Roar of the powerboats coming to the Patapsco


July 19, 1998|By Peter Baker | Peter Baker,SUN STAFF

Top-flight powerboat racing has been coming to Maryland for well over a decade, and this year the Chesapeake Bay Offshore Powerboat Race and Festival comes to Baltimore.

Next weekend, as many as 80 club and national-circuit racers will idle out of the pits at the Baltimore Marine Center and light up a tight, nine-mile oval on the Patapsco River between Lazaretto Point and Carroll Island.

"Coming to Baltimore is a big step up for us, absolutely," said John Wilmoth, race director of the Chesapeake Challenge Offshore Powerboat Race and Festival.

"This is a major metro area and will be a big change after 13 years at Sandy Point, Kent Narrows and the Bay Bridge Marina.

"For Baltimore, this really is a million-dollar event now, and in the years to come it will be a multimillion-dollar event."

Each year, the Chesapeake Challenge attracts many of the top national-circuit racers -- Alcone Motorsports, Drambuie on Ice and Reggie Fountain's team boats among them -- and Wilmoth said this year's field again is strong through all classes.

"We expect 65 to 80 racers overall, with 25 or maybe 30 top-notch club racers," said Wilmoth, who also is vice president of the Chesapeake Bay Power Boat Association, which is sponsoring the event.

"The others are the pure, professional racers from the national circuit."

Wilmoth said boats from as far west as California and from as far east as Bermuda will be part of the field that will compete in 10 classes.

The top boats in the Open Class produce more than 4,000 horsepower and reach speeds of up to 160 mph.

"The course is going to be interesting, although not especially hard to navigate," said Wilmoth, who originally wanted a course that included a turning mark inside the North West Harbor.

"But they do have to pass under Key Bridge and negotiate a tight turn at that end of the course, and that will require very good coordination between throttles and the driver.

"Then they hit the straightaway, should be going very fast and then have to take another tight turn near Lazaretto Point before heading up the other straightaway."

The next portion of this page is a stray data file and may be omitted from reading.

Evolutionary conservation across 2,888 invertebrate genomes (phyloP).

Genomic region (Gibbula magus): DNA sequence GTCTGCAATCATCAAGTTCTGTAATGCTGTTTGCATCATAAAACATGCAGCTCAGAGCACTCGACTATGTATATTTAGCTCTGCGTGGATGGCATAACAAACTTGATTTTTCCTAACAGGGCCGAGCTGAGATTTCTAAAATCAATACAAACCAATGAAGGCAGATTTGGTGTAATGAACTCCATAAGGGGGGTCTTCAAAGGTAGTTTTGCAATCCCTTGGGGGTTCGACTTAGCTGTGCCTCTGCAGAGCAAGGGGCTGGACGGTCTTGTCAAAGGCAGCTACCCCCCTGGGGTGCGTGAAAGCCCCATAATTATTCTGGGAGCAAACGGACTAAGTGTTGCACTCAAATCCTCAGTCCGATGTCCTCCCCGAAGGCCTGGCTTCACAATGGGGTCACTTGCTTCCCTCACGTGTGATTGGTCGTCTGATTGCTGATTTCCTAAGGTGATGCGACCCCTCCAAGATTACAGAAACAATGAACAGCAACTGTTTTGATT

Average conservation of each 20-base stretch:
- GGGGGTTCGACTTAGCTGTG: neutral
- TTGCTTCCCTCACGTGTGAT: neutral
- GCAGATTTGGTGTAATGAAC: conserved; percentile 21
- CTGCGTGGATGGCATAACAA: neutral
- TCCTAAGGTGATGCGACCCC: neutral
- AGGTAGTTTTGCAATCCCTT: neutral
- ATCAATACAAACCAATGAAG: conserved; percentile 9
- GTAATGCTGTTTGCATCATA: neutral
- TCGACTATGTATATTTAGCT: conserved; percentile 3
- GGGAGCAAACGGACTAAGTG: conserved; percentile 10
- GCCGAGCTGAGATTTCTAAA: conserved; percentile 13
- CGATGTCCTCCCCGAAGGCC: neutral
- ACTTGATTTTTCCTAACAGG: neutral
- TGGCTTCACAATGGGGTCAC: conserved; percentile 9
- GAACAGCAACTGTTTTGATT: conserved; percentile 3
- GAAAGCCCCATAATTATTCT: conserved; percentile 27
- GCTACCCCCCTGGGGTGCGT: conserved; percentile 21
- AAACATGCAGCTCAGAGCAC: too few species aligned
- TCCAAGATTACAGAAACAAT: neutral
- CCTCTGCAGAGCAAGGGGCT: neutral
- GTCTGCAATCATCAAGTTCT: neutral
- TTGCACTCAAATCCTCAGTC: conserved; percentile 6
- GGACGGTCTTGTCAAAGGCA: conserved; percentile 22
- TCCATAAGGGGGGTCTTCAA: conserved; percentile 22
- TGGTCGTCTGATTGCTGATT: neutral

Races range from 40 miles for the smaller classes to 80 miles for the Open class.

Given the race speeds and the limitations of the Patapsco River, which often has heavy recreational boat and commercial traffic, the Coast Guard will implement special regulations for the race course and waters around it.

The course and a buffer zone will be closed to all but racing boats, support craft and patrol and rescue boats from at least 1 p.m. to 4 p.m. Saturday and Sunday.

The Coast Guard also will restrict spectator boats to one of six anchorages to be marked by buoys before the start of racing. Operators of boats attempting to pass through the exclusion zone will be subject to arrest and a maximum fine of $25,000.

Chief Warrant Officer Ronald L. Houck, the marine events coordinator for Coast Guard Activities Baltimore, said last week that the special zone and anchorage areas have been set up to control recreational, spectator and commercial traffic for the safety of life and property during the powerboat event.

"Comparing this to the Whitbread, I think [the Chesapeake Challenge] would be less complicated because it's more of stationary event than the restart of the Whitbread and the duration is shorter than the finish window of the Whitbread," said Houck.

"You know exactly where and when these boats are going to be racing."

Race organizers said one of the fastest-growing racing classes is stock boats, which are identical to boats that can be bought from dealers except for special safety equipment.

"In these classes, it's almost like NASCAR, with groups of fans favoring Fords, Chevys or Pontiacs," Wilmoth said.

"But instead of cars, it's Wellcrafts, Fountains, Bahas and other performance boats -- boats you can race on Saturday and cruise on on Sunday."

The increased interest in stock classes, Wilmoth said, reflects a change in the fans who are attracted to powerboat racing.

"To some extent, there still is the image of the 60-year-old with the deep tan and the multiple gold chains around his neck and the 22-year-old, hard-bodied blonde beside him," Wilmoth said.

"But racing has become very much a family thing, and we want to make that kind of activity available here.

"Some of these events around the country cost $20 to get in. We're allowing people into the Baltimore Marine Center for $5 a head and children under 12 get in free.

"This is one of the least expensive events in this sport."

If you're going

What: Chesapeake Challenge Offshore Powerboat Race and Festival.

Where: Shoreside activities will be based at the Baltimore Marine Center at Lighthouse Point.

When: Racing days will be Saturday and Sunday, with racing scheduled to start at 1 p.m. each day on the Patapsco River between Lazaretto Point at Carroll Island. Friday will be set-up day.

Admission: Shoreside facilities: $5 per person; children under 12 free.

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